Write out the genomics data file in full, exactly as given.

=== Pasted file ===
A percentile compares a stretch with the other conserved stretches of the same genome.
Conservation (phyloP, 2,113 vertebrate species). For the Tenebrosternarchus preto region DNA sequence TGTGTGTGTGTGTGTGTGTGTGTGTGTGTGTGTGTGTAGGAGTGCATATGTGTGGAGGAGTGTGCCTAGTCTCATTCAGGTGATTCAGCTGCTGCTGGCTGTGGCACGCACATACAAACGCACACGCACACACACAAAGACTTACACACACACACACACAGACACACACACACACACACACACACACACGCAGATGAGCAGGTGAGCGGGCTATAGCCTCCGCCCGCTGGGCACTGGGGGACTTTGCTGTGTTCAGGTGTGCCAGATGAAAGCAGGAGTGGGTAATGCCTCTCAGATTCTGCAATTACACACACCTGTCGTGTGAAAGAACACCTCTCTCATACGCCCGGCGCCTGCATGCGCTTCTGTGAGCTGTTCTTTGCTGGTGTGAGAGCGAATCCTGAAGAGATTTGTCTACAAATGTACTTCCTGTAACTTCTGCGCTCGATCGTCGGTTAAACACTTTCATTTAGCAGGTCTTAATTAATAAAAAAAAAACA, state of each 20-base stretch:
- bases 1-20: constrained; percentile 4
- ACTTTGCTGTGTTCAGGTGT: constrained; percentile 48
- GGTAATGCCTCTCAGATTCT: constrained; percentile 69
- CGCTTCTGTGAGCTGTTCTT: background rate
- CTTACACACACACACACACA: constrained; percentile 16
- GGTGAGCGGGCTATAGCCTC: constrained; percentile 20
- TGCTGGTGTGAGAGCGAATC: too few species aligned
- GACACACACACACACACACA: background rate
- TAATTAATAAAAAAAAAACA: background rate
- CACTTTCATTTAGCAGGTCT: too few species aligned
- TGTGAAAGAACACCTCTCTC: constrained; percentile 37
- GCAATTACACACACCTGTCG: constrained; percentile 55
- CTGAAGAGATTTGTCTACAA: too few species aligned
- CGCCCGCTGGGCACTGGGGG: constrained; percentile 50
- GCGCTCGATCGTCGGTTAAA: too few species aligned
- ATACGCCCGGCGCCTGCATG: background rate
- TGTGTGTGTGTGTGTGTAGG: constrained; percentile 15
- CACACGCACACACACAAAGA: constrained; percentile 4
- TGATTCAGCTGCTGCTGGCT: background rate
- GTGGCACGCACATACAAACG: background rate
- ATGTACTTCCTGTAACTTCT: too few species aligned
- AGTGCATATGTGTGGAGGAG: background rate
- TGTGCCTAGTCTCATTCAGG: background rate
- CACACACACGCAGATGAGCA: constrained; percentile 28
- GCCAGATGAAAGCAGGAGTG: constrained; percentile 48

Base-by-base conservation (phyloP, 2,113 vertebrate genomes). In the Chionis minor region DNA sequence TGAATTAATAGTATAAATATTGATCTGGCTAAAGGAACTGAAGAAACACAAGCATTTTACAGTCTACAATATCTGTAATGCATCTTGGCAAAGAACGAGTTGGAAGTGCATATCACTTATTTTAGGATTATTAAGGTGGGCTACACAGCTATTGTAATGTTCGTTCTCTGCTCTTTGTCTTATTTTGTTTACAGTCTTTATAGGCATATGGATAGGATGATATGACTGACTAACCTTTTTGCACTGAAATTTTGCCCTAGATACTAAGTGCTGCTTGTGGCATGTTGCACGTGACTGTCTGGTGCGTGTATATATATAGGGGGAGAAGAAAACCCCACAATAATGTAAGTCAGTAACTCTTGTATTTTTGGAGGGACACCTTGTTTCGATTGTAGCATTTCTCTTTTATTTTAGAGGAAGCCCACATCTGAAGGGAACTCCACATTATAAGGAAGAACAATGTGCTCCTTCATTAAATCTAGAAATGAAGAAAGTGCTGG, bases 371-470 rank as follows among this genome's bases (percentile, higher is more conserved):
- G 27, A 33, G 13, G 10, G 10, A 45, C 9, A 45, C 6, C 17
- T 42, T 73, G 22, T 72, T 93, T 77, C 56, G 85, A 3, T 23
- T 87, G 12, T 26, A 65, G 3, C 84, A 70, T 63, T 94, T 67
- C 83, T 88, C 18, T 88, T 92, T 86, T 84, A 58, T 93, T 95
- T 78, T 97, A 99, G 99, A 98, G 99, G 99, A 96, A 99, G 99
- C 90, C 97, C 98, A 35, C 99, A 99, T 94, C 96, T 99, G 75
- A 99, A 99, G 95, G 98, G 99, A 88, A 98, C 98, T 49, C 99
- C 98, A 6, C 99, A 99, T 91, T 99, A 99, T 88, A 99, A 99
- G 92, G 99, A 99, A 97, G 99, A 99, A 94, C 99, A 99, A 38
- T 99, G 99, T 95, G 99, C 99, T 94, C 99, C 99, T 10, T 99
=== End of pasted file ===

A percentile compares a stretch with the other conserved stretches of the same genome.
Conservation (phyloP, 2,113 vertebrate species). For the Tenebrosternarchus preto region DNA sequence TGTGTGTGTGTGTGTGTGTGTGTGTGTGTGTGTGTGTAGGAGTGCATATGTGTGGAGGAGTGTGCCTAGTCTCATTCAGGTGATTCAGCTGCTGCTGGCTGTGGCACGCACATACAAACGCACACGCACACACACAAAGACTTACACACACACACACACAGACACACACACACACACACACACACACACGCAGATGAGCAGGTGAGCGGGCTATAGCCTCCGCCCGCTGGGCACTGGGGGACTTTGCTGTGTTCAGGTGTGCCAGATGAAAGCAGGAGTGGGTAATGCCTCTCAGATTCTGCAATTACACACACCTGTCGTGTGAAAGAACACCTCTCTCATACGCCCGGCGCCTGCATGCGCTTCTGTGAGCTGTTCTTTGCTGGTGTGAGAGCGAATCCTGAAGAGATTTGTCTACAAATGTACTTCCTGTAACTTCTGCGCTCGATCGTCGGTTAAACACTTTCATTTAGCAGGTCTTAATTAATAAAAAAAAAACA, state of each 20-base stretch:
- bases 1-20: constrained; percentile 4
- ACTTTGCTGTGTTCAGGTGT: constrained; percentile 48
- GGTAATGCCTCTCAGATTCT: constrained; percentile 69
- CGCTTCTGTGAGCTGTTCTT: background rate
- CTTACACACACACACACACA: constrained; percentile 16
- GGTGAGCGGGCTATAGCCTC: constrained; percentile 20
- TGCTGGTGTGAGAGCGAATC: too few species aligned
- GACACACACACACACACACA: background rate
- TAATTAATAAAAAAAAAACA: background rate
- CACTTTCATTTAGCAGGTCT: too few species aligned
- TGTGAAAGAACACCTCTCTC: constrained; percentile 37
- GCAATTACACACACCTGTCG: constrained; percentile 55
- CTGAAGAGATTTGTCTACAA: too few species aligned
- CGCCCGCTGGGCACTGGGGG: constrained; percentile 50
- GCGCTCGATCGTCGGTTAAA: too few species aligned
- ATACGCCCGGCGCCTGCATG: background rate
- TGTGTGTGTGTGTGTGTAGG: constrained; percentile 15
- CACACGCACACACACAAAGA: constrained; percentile 4
- TGATTCAGCTGCTGCTGGCT: background rate
- GTGGCACGCACATACAAACG: background rate
- ATGTACTTCCTGTAACTTCT: too few species aligned
- AGTGCATATGTGTGGAGGAG: background rate
- TGTGCCTAGTCTCATTCAGG: background rate
- CACACACACGCAGATGAGCA: constrained; percentile 28
- GCCAGATGAAAGCAGGAGTG: constrained; percentile 48

Base-by-base conservation (phyloP, 2,113 vertebrate genomes). In the Chionis minor region DNA sequence TGAATTAATAGTATAAATATTGATCTGGCTAAAGGAACTGAAGAAACACAAGCATTTTACAGTCTACAATATCTGTAATGCATCTTGGCAAAGAACGAGTTGGAAGTGCATATCACTTATTTTAGGATTATTAAGGTGGGCTACACAGCTATTGTAATGTTCGTTCTCTGCTCTTTGTCTTATTTTGTTTACAGTCTTTATAGGCATATGGATAGGATGATATGACTGACTAACCTTTTTGCACTGAAATTTTGCCCTAGATACTAAGTGCTGCTTGTGGCATGTTGCACGTGACTGTCTGGTGCGTGTATATATATAGGGGGAGAAGAAAACCCCACAATAATGTAAGTCAGTAACTCTTGTATTTTTGGAGGGACACCTTGTTTCGATTGTAGCATTTCTCTTTTATTTTAGAGGAAGCCCACATCTGAAGGGAACTCCACATTATAAGGAAGAACAATGTGCTCCTTCATTAAATCTAGAAATGAAGAAAGTGCTGG, bases 371-470 rank as follows among this genome's bases (percentile, higher is more conserved):
- G 27, A 33, G 13, G 10, G 10, A 45, C 9, A 45, C 6, C 17
- T 42, T 73, G 22, T 72, T 93, T 77, C 56, G 85, A 3, T 23
- T 87, G 12, T 26, A 65, G 3, C 84, A 70, T 63, T 94, T 67
- C 83, T 88, C 18, T 88, T 92, T 86, T 84, A 58, T 93, T 95
- T 78, T 97, A 99, G 99, A 98, G 99, G 99, A 96, A 99, G 99
- C 90, C 97, C 98, A 35, C 99, A 99, T 94, C 96, T 99, G 75
- A 99, A 99, G 95, G 98, G 99, A 88, A 98, C 98, T 49, C 99
- C 98, A 6, C 99, A 99, T 91, T 99, A 99, T 88, A 99, A 99
- G 92, G 99, A 99, A 97, G 99, A 99, A 94, C 99, A 99, A 38
- T 99, G 99, T 95, G 99, C 99, T 94, C 99, C 99, T 10, T 99